BIG BEAR LAKE >> There was a blue heron a few yards away from the Big Bear Marina.
Mallards played in the water near the marina’s office.
“This is pretty sad looking,” said Scott Ruppel, 60, as he sat in front of the marina office on a recent weekday morning.
A frequent lake visitor, Ruppel, a Barstow resident, talked about the grass and other plant life — some green, some not — growing on land once covered by a 3,000 acre lake.
The lake is now more like 2,200 acres, meaning 800 acres are exposed, according to Mike Stephenson, general manager of the Big Bear Municipal Water District.
Six-years of drought has taken its toll on the waterfront of the mountain community that draws visitors from throughout Southern California and beyond, seeking to escape the noise and stress of urban life below.
Big Bear Lake has lost more than half of its water volume since 2011, Stephenson said.
Soon, the dock will need to be moved.
“We are hoping we can make it until winter without moving the dock,” said Nick Norton, who is a captain on the Arrowhead Queen, which provides year-around tours around the lake.
Getting out of the dock, with stiff Santa Ana winds like those blowing in recent days, is a challenge, Norton said. The gap between rocks and the bottom of the boat is much shorter and the Santa Anas tend to push the boat in the direction of the rocks.
Lake Arrowhead has also seen some receding.
The privately owned lake is down slightly more than 10 feet from full, according to Jim Grant, general manager of the Arrowhead Lake Association.
San Bernardino Mountain residents and those who have businesses there frequently say they hope this winter will begin the turnaround from dropping lake levels.
But Ken Clark, an AccuWeather meteorologist based in Rancho Cucamonga, said this winter will be much like last year’s, with half the normal rainfall and temperatures above normal.
“That doesn’t mean there won’t be storms throughout the winter … but it won’t be significant to change the status of the drought,” he said in a recent phone interview.
Last year just 8.56 inches of rain fell during the rainy season, down about half of normal for the months of November through April, which is 16.7 inches for Big Bear Lake, Clark said.
“The door is still open for a wet winter,” said Bill Patzert, a climatologist at NASA’s Jet Propulsion Laboratories in La Cañada Flintridge.
The anticipated La Niña did not materialize, Patzert said, which means a wet year is possible. He did say, however, that the “smart money is betting on a dry winter.”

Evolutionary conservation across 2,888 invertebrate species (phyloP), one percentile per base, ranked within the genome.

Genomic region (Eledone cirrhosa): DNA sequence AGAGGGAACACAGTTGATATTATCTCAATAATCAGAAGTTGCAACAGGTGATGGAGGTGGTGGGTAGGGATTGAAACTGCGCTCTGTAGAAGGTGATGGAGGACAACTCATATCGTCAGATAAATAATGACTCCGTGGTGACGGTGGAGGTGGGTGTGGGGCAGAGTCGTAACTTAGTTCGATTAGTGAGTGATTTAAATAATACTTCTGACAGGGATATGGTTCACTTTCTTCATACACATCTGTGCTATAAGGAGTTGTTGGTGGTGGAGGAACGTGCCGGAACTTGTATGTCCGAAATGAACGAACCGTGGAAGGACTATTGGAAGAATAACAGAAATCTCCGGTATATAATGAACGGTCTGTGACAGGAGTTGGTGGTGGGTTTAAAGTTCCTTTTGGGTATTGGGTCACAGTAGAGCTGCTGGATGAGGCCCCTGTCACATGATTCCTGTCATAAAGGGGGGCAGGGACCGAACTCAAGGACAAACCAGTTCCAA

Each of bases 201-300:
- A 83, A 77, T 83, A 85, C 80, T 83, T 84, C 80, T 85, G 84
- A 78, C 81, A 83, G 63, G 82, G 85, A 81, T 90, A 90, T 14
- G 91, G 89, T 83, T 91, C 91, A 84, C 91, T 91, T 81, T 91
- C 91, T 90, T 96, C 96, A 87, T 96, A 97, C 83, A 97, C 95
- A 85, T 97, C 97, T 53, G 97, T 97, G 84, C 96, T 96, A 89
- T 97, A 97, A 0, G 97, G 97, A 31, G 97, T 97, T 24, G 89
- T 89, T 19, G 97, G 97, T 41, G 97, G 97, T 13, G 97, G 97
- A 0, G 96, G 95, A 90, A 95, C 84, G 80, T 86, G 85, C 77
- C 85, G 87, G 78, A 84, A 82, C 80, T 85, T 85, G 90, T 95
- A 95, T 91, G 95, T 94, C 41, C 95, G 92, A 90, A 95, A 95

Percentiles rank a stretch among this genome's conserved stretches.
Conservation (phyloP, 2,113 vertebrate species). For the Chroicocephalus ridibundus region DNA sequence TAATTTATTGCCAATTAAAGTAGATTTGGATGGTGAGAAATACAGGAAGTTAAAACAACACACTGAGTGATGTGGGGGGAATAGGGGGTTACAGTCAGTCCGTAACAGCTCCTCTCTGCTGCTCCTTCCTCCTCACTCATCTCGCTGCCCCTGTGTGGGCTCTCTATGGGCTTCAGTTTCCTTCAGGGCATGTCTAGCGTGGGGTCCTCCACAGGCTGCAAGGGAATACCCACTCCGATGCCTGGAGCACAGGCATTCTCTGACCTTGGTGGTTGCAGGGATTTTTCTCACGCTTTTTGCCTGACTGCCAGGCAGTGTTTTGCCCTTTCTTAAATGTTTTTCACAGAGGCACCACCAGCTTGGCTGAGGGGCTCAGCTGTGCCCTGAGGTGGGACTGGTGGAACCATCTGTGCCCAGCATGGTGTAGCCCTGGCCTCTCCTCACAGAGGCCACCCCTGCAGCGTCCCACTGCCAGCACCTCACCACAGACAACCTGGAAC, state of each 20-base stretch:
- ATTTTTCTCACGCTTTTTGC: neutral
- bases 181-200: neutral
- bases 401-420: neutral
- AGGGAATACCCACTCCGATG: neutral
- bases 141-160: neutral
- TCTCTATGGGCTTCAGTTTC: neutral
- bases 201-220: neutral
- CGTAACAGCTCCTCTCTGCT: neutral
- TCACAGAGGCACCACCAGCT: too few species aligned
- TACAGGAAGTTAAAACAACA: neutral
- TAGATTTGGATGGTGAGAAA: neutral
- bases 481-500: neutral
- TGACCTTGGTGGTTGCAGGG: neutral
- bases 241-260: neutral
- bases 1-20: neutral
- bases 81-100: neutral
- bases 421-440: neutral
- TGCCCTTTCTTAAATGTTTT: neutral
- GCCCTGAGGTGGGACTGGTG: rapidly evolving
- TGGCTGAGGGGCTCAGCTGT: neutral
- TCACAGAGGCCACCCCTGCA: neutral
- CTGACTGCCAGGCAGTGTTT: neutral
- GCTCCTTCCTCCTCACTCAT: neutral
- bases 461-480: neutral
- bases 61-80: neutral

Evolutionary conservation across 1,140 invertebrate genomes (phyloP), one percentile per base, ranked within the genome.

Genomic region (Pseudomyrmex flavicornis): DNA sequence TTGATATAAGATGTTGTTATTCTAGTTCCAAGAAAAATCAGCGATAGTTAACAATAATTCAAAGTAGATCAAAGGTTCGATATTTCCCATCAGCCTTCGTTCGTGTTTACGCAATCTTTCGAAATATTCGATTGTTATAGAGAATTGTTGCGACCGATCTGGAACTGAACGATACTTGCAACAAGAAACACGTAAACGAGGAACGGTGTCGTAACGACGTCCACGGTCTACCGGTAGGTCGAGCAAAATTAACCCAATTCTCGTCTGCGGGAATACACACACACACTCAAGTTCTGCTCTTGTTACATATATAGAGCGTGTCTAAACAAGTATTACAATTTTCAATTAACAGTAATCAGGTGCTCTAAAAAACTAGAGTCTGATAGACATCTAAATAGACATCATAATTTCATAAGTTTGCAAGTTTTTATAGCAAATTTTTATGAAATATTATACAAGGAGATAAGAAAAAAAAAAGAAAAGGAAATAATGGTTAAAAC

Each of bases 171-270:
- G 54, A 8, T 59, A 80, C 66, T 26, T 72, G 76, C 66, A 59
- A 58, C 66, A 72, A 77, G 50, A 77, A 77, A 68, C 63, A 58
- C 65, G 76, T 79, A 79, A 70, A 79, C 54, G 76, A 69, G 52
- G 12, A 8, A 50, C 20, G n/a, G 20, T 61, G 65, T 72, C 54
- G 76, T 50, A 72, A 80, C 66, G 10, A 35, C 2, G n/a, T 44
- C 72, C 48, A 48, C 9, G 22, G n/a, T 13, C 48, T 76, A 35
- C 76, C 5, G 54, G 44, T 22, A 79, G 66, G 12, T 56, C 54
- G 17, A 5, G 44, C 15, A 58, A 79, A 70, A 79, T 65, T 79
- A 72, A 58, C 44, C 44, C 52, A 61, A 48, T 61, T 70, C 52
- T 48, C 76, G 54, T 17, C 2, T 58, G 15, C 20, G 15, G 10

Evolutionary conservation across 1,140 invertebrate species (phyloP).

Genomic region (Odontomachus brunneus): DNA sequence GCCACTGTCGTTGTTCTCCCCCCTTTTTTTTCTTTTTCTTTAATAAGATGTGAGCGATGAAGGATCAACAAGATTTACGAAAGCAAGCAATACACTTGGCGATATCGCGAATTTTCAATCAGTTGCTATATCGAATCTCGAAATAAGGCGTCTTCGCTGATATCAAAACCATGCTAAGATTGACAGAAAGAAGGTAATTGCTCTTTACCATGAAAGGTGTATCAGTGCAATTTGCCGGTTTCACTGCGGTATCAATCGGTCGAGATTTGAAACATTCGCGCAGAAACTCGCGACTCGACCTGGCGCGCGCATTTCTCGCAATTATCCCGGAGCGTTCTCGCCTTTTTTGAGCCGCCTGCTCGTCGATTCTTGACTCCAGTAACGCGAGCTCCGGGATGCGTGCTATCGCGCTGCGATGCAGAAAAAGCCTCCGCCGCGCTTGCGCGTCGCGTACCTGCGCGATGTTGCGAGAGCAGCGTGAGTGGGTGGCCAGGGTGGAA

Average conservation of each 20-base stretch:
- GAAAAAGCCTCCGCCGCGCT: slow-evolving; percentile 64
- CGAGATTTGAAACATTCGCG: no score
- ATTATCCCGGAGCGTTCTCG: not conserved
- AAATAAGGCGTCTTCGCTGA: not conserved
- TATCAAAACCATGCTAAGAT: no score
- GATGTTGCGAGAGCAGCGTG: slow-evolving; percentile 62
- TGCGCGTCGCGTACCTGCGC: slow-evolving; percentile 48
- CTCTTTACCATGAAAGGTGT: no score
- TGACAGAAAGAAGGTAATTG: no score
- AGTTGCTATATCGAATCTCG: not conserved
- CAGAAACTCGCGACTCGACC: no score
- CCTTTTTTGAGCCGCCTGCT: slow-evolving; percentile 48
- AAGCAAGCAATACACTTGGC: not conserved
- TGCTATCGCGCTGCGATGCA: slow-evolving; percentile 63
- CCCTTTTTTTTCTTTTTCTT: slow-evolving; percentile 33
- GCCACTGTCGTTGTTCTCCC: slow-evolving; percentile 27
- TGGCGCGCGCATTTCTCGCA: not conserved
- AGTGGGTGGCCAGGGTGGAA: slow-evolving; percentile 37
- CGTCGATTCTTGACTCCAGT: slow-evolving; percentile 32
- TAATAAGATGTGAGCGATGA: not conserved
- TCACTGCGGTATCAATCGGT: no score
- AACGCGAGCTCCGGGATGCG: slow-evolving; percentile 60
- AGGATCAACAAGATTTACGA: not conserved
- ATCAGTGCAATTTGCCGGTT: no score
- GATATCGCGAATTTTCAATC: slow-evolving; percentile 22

Typically, La Niñas, — cold waters in the eastern Pacific — follow El Niños, which tend to bring above-average rainfall.
For the past 133 years at Big Bear Lake, 6 of 10 years are less than the annual average of 37 inches, Patzert said.
Because both the San Bernardino Mountain lakes are both relatively small, they can — and have been — recharged to full capacity with one good rainy season, Patzert said.
San Bernardino resident Lee Baker, 65, is hoping for rain, he said from the shore during a recent trip to the lake to fish.
“I bet I find that lure I lost here a few years ago,” Baker joked.
“A lot of our old fishing spots are dry,” said Matt Baker, 32, of Redlands, who has been fishing in Big Bear Lake with his father since childhood.
Real estate concerns
Many mountain residents with lakefront properties have watched receding water levels strand their boat docks.
The forest (from the north side of Big Bear Lake) seems to get closer and closer every day,” said Audrey Holt, a Houston resident who has been helping her 92-year-old mother in her lakefront house on Big Bear Lake’s southern shore.
Several of Holt’s neighbors have boat docks that are about 100 yards from the water.
The marina was moved farther into the water last year, said Steve Fengler, owner of the marina business.
“Some of the back bays and narrow channels are dry, but the main part of the lake, what people use to water ski and for other recreation, is still like a full lake,” Fengler said. Business-wise, the marina is “having a better year than last year and we are four feet down.”
Mountain real estate agents look at the downturn in lake levels as a familiar cycle, one that can be quickly reversed with a wet winter.
“This kind of thing happens, but we always come back,” said Bob Angilella, a long-time Big Bear Lake real estate salesman.
“It doesn’t affect values: Lakefront properties are lakefront properties,” he said.
Looking over the past 25 years, mountain lake levels have not played a significant factor in home sales values, said John Karevoll, a real estate analyst for DQ News, who lives in Running Springs.
Nevertheless, “this is probably not the year to be selling lakefront property,” said Cindy Pearson, a sales associate with Gilligan Log Homes Real Estate in Big Bear Lake.
Most owners with lakefront properties are not in a position where they must sell, Pearson said.
“I think this will be our year to get rain,” she said.
Mountain lakes facts
Lake Arrowhead: Down 10.8 feet from full
Big Bear Lake: Down 16.25 feet from full
Acreage: Big Bear Lake now 2,200 acres, down from 3,000 acres when full.
The exposed land, 800 acres, is as large as Lake Arrowhead.
More than half the water in Big Bear Lake has vanished since 2011.
The decline in Big Bear Lake’s water level is the steepest in history.
Sources: Big Bear Municipal Water District; Arrowhead Lake Association